I recently submitted my applications for the 2020 cycle. I felt like I didnt have ample time to prepare and adequately research programs and think long term strategically. Like checking out funded MA programs or Post Bac programs. Finding departments that really fit my interests. I’m anticipating that Im going to be rejected from the history programs since I dont have formal training. I'll see how the interdiscplinary programs go. 

If things don’t go well, I’m wondering what I can do to make myself a stronger applicant for the next cycle. Should I apply to post bac programs or MA programs for the spring deadline? Is the multiple disciplines of my letter writers a problem that needs to be addressed? Should I situate myself more strongly into a traditional discipline? If so, how do I figure out which one is best for me? And how would I make the convincing case that even though I did not major in it - I could still be a competitive applicant?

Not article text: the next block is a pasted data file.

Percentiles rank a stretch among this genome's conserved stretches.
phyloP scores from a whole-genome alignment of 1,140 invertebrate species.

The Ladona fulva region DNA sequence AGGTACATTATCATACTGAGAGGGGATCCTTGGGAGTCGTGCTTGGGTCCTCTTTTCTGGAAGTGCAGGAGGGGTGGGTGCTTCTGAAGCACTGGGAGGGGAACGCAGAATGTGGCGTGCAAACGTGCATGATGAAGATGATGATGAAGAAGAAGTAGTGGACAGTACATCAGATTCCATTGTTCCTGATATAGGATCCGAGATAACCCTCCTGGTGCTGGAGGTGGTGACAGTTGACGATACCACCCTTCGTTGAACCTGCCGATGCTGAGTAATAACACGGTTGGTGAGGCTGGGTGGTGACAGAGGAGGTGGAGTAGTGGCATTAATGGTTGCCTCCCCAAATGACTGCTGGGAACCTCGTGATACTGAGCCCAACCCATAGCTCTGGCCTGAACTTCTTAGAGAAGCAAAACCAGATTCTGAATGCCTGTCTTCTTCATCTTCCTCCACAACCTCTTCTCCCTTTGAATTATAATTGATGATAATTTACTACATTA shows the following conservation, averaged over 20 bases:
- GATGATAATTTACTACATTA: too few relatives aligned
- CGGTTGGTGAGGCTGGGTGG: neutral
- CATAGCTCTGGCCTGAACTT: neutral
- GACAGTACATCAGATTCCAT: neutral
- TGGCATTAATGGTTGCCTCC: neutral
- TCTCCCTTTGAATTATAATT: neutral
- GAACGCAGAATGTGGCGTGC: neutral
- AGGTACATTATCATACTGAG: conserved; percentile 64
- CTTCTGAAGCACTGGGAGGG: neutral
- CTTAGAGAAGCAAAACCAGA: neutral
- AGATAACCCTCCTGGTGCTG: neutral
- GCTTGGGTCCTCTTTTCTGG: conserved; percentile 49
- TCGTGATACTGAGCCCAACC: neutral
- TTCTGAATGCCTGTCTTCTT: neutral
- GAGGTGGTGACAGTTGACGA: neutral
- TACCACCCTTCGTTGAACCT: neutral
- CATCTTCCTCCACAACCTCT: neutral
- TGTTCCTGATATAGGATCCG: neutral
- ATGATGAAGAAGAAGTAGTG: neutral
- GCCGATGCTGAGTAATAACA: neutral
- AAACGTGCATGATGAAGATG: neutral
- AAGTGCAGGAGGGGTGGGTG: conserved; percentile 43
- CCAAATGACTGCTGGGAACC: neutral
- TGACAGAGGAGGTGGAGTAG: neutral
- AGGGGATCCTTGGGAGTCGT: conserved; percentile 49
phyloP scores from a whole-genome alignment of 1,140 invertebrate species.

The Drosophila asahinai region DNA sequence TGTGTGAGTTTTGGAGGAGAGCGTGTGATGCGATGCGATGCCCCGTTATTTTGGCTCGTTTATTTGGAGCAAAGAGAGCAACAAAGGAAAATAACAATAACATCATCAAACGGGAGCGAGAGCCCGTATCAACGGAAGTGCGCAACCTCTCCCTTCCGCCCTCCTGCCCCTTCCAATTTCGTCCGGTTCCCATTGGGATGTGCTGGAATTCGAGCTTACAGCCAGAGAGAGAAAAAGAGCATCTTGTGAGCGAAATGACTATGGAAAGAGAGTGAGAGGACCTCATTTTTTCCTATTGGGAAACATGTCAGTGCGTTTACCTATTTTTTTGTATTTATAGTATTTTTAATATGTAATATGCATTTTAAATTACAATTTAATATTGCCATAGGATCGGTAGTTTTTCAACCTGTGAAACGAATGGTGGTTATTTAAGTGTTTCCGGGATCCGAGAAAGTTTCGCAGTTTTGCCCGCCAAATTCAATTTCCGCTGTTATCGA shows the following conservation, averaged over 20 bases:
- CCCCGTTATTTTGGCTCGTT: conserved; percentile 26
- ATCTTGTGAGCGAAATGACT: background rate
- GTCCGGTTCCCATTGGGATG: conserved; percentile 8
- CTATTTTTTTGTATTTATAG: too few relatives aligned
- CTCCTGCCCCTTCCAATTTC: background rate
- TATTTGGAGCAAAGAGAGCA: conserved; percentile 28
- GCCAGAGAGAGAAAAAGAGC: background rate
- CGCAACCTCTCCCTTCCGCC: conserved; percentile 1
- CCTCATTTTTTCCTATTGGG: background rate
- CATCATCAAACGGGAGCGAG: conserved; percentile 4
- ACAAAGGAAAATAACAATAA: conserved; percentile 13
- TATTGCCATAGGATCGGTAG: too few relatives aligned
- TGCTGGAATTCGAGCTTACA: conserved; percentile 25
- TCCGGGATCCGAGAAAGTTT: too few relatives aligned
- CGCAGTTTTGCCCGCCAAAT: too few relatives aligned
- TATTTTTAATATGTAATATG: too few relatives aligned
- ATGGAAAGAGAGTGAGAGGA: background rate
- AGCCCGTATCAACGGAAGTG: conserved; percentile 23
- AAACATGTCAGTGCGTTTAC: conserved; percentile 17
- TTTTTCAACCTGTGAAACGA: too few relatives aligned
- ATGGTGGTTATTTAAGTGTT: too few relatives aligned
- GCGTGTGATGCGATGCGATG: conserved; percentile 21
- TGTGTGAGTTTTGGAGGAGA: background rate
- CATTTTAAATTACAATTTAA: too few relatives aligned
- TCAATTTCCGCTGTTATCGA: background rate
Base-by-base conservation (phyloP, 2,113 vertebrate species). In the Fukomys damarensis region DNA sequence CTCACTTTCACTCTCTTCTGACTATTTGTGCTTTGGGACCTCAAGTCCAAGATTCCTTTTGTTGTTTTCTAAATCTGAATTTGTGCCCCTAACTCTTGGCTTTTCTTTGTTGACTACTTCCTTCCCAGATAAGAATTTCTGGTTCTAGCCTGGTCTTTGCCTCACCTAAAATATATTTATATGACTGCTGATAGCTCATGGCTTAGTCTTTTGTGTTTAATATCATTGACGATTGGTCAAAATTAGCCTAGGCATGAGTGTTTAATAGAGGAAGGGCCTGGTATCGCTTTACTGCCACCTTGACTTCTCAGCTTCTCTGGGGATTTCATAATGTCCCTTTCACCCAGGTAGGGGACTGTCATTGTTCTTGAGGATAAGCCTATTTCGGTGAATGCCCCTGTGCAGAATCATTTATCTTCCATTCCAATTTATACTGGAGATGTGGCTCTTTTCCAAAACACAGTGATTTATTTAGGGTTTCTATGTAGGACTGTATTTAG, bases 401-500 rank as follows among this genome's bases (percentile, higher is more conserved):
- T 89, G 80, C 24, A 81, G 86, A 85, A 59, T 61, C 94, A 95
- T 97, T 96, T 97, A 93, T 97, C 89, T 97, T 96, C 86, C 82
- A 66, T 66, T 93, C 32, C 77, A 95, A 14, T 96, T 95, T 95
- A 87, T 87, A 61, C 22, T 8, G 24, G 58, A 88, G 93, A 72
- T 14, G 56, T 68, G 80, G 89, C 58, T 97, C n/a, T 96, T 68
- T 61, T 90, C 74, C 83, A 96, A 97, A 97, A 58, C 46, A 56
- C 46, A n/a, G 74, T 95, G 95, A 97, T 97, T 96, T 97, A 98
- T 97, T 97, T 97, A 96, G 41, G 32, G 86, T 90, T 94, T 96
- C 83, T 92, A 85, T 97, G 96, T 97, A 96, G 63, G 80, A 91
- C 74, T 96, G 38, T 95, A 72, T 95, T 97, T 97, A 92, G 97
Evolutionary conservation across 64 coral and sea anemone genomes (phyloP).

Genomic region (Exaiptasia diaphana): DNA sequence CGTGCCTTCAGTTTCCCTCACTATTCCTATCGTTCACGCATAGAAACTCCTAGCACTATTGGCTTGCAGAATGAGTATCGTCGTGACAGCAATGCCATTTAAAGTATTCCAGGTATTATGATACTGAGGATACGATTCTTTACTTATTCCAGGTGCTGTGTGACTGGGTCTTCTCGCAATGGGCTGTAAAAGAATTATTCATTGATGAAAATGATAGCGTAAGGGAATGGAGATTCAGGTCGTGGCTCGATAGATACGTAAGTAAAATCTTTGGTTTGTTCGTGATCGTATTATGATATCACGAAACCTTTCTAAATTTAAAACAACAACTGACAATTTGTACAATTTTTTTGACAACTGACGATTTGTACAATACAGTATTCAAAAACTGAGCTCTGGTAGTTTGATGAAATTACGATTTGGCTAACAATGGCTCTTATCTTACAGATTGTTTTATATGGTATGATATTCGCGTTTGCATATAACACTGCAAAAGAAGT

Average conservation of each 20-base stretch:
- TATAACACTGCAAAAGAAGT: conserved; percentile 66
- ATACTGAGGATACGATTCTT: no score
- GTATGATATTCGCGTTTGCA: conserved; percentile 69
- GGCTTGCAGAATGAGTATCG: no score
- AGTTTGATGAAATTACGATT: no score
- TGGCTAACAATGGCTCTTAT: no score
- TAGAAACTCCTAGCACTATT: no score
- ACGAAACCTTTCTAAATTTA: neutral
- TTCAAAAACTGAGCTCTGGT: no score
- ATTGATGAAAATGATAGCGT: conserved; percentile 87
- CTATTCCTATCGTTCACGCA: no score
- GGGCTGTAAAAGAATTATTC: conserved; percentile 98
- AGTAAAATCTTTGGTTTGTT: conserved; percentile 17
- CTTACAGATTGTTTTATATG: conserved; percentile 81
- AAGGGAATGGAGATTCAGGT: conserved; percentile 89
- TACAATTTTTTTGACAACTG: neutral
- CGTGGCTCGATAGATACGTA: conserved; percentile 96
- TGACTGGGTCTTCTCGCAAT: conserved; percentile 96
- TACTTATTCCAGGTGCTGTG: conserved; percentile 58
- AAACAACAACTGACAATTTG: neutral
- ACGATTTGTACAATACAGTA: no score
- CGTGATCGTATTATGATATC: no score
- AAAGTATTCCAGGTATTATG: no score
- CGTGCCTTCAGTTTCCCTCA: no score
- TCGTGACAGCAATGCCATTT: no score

Thanks so much for reading! Any feedback would be much appreciated. 


 

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19 hours ago, Coconuts&Chloroform said:

Did you write your writing sample in bold font?

A bold response. 

 

On 1/1/2020 at 5:56 AM, yuyuuu said:

I graduated in Spring 2018 and just recently submitted my applications for the 2020 cycle. Now that I’ve had some down time from the constant grind, I’m trying to come up with a backup plan in case things dont go well. I have some strong points in my application, but I’m a little all over the place. For example: 

For undergrad I went to a public institution. I majored in Anthropology, minored in Philosophy.

I had a good undergrad. Two prestigious fellowships, various scholarships and honors, a few research grants, presented at multiple conferences, took a graduate course.